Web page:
Until yesterday, Summer Lipman did not know Australia was
involved in Iraq.
She knew that her son, Steven Sirko, planned to go there for a
holiday when his tour of duty in Iraq finished. "He always talked
about it," she said.
Sirko, 20, went to Iraq in January 2005 as a combat medic. He
died on April 17, 2005 of "non-combat-related injuries".
Love and loss … actress Susan Sarandon and bereaved mother, Cindy Sheehan, at the White House rally.
The army said he died in his sleep. His mother believed he was
overworked, often operating for 24 hours a day on poor food. He
lost 20 kilograms in his few months there.
The last time they spoke, he asked her to send a video game. "He
was just a boy," she said.
His coffin was returned to North Carolina on a cargo plane. It
was the last piece of "freight" unloaded, four hours after the dogs
and the baggage.
Ms Lipman believes this was done after dark because of a ban by
the Bush Administration on the photographing of flag-draped
As the Prime Minister, John Howard, spends the week in
Washington reaffirming Australia's support for the war, Ms Lipman's
story, and that of the other 2400 mothers who have lost their sons
in Iraq, is beginning to loom large in the US.
They present a slant to the conflict not apparent in Australia,
which has suffered only one death.
Speaking to the Herald after addressing a Mother's Day
anti-war rally outside the White House, Ms Lipman was shocked to
discover Australia was also involved and implored Mr Howard, of
whom she had never heard, to get the troops out.
"It's a waste," she said.
So, too, did Cindy Sheehan, who became the face of war-bereaved
mothers after camping outside Mr Bush's Texas ranch to protest at
the loss of her son, Casey.
Standing alongside anti-war movie star Susan Sarandon, she told
the rally: "I'm wearing my son's [army] jacket. I always wonder if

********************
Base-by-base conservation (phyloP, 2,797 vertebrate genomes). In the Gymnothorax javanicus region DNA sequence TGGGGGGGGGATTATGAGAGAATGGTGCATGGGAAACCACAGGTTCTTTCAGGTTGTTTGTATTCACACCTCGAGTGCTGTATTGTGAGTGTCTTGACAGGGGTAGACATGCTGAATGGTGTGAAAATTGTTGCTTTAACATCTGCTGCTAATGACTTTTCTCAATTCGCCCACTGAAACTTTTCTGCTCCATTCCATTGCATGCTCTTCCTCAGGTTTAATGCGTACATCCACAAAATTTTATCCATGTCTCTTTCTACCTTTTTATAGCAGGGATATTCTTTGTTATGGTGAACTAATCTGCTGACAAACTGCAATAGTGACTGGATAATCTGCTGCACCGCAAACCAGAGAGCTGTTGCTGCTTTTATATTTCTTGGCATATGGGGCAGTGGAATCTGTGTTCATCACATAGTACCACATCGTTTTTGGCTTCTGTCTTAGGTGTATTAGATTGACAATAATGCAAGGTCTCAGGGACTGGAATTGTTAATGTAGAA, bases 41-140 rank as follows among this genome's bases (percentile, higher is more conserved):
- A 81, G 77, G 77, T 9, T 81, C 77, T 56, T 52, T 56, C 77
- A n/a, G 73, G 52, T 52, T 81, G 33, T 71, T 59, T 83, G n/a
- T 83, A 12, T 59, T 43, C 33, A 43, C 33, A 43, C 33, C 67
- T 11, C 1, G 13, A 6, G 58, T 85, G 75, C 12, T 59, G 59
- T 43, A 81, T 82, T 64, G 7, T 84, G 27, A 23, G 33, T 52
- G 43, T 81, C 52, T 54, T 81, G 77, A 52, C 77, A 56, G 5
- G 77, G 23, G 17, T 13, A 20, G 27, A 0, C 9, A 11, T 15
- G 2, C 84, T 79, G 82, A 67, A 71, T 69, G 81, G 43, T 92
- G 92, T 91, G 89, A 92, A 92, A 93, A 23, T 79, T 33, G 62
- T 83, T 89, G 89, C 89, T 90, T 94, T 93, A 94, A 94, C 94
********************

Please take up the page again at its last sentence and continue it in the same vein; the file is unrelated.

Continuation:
he was wearing it when he was killed. I search the back for
bloodstains but the stain will always be on my heart," she
Ms Sheehan, who will be in Australia next week, told reporters
afterwards that Mr Howard and Mr Bush were "fools".
"I am going to be rallying the Australian people, who I know are
overwhelmingly against George Bush and this war.
"Quit supporting my country and supporting crimes against
humanity. You don't spread peace by killing people."
Sarandon concurred. "Stop supporting Bush and the war crimes,"
"It's not working. No matter what you think their role is, it's
not happening. So before you sacrifice anyone else you should pull
As they spoke, Ms Lipman shuffled off, the grief all too much.
She was comforted by her friend Georgia Stilwell, from Wisconsin.
Ms Stillwell's son Robert, 20, came home from Iraq. But she said he
is so mentally damaged that he is now jobless and homeless.
She shows his photos in a cheap, flip-out picture wallet.
There is a picture of him, shirt off, welts and blast wounds on
his shoulders and chest.
There is another of the interior of a wrecked car, covered in
the brains of an Iraqi her son had just killed. "Most kids his age,
they hit a dog and they're disturbed," she said.
"My boy was seeing this and doing this every day," she said. "No
child should have to do that."
© 2006 Sydney Morning Herald